Robert S. Mueller III did little Wednesday to boost the prospects of impeaching President Donald Trump.
The former special counsel’s highly anticipated testimony before Congress did not deliver the sort of splashy moment that circulates on cable TV. Instead, as he promised, he stuck carefully to the text of his investigative report, occasionally — at times haltingly — offering a nuance, but often providing one-word answers to questions.
The result seemed likely do little more than harden the opinions held by the public — and lawmakers — on Trump and whether he should be removed from office.
For House Speaker Nancy Pelosi, that result may come as a vindication. Despite pressure from some Democrats, Pelosi has held her caucus back from starting an impeachment inquiry out of concern that it could politically backfire without broad, bipartisan support.
Some supporters of impeachment had been hoping that Mueller would deliver a TV moment that would generate that kind of bipartisan outrage in a way that his dense, 448-page report had not.
But as the hearing wrapped up Wednesday, the minority of Democrats who want to begin impeachment proceedings seemed unlikely to have gained a significant number of new compatriots.
“We’ve established substantial evidence that the president committed obstruction of justice multiple times. What the American people choose to do with that, we’ll see in the coming days,” Rep. Ted Lieu (D-Calif.) said after the hearing.
The taciturn Mueller turned down requests to read key passages from his report aloud. And he issued a correction in the afternoon to one of the Democrats’ biggest coups of the morning: He initially told Lieu that he hadn’t charged the president with a crime because of a Justice Department policy that a sitting president cannot be indicted. He later said that he misspoke: “We did not reach a determination as to whether the president committed a crime,” he said.
Impeachment supporters had viewed Mueller’s testimony as the best — perhaps last — major opportunity to change public opinion, which so far has been opposed to having the House begin an impeachment inquiry.
Within days, lawmakers will leave Washington for their summer break, likely muting impeachment talk until the fall. By then, the 2020 presidential race will likely take its place as the top political story.
Democratic lawmakers did land several wins Wednesday: Mueller acknowledged that he did not exonerate Trump. He also affirmed several key findings of the report as lawmakers walked him through instances in which the report demonstrated that the president tried to obstruct justice. To that extent, the hearing probably will help keep Democratic partisans fired up. But converting voters who do not already have a strongly held view on impeachment was always going to be a much tougher task.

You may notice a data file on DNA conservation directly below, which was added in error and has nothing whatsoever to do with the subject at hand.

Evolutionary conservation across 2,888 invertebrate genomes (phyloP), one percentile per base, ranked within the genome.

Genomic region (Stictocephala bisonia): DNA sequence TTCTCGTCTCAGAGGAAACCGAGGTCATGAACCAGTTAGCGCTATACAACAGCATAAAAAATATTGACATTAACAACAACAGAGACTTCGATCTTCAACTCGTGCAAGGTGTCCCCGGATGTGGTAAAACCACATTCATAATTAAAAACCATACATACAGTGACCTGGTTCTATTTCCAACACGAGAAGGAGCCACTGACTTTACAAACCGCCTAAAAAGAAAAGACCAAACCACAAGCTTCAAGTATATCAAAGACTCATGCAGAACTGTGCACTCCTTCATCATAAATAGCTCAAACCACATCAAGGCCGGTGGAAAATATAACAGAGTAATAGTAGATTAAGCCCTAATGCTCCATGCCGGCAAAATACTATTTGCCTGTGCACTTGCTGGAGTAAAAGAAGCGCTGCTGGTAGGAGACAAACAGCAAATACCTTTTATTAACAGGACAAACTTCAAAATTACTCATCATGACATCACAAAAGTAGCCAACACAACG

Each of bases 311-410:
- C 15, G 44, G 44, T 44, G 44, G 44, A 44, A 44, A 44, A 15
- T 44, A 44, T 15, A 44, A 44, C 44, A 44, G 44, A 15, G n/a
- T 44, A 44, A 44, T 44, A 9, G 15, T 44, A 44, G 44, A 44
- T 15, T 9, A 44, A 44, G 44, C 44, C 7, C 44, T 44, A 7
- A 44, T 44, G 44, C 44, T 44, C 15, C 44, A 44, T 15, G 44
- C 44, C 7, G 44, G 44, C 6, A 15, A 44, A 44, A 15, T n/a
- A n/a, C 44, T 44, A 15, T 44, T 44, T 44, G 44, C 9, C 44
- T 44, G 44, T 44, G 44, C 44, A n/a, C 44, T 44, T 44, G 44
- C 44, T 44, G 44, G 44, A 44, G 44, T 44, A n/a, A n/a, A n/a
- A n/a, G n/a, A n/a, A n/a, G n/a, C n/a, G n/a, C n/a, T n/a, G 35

Democrats who support impeachment said they would “take stock of the situation” after the hearings.
“Obviously there are many members of Congress who read the report back when it came out who felt there was sufficient evidence even in the redacted version to launch an impeachment inquiry,” said Rep. Jamie Raskin (D-Md.). “That is one very logical way to go.”
Pelosi has argued that pursuing impeachment without bipartisan and broad public support would be fruitless and perhaps even embolden the president. Even if the House impeached the president, he would not be removed from office unless two-thirds of the GOP-controlled Senate agreed to do so, something that currently seems a political impossibility.
Republicans, for their part, declared victory, citing Mueller’s slow responses to rapid-fire questions from lawmakers and asserting that Mueller’s testimony may have shifted public opinion toward Trump.
“No one could have watched the hearing and walked away believing that Director Mueller had a firm grasp of the details of the 448-page report,” said Rep. Mark Meadows (R-N.C.). “It’s probably predetermined where the Democrats want to go with this, but at the same time, I think the American people will see it as time to turn the page, close the book, finish the chapter, and get on with life.”
Republicans spent much of the hearing trying to undermine Mueller and his team, which included two FBI agents who later were discovered to have spent disparaging text messages about Trump.
“Trump’s tenure in office may very well have been extended by four years as a consequence of this hearing,” said Rep. Matt Gaetz (R-Fla.). “And the American people see that the entire origin of this investigation was so corrupt and so rotten that even Robert Mueller wouldn’t answer questions about it.”
Chris Megerian and Caroline S. Engelmayer contributed to this report.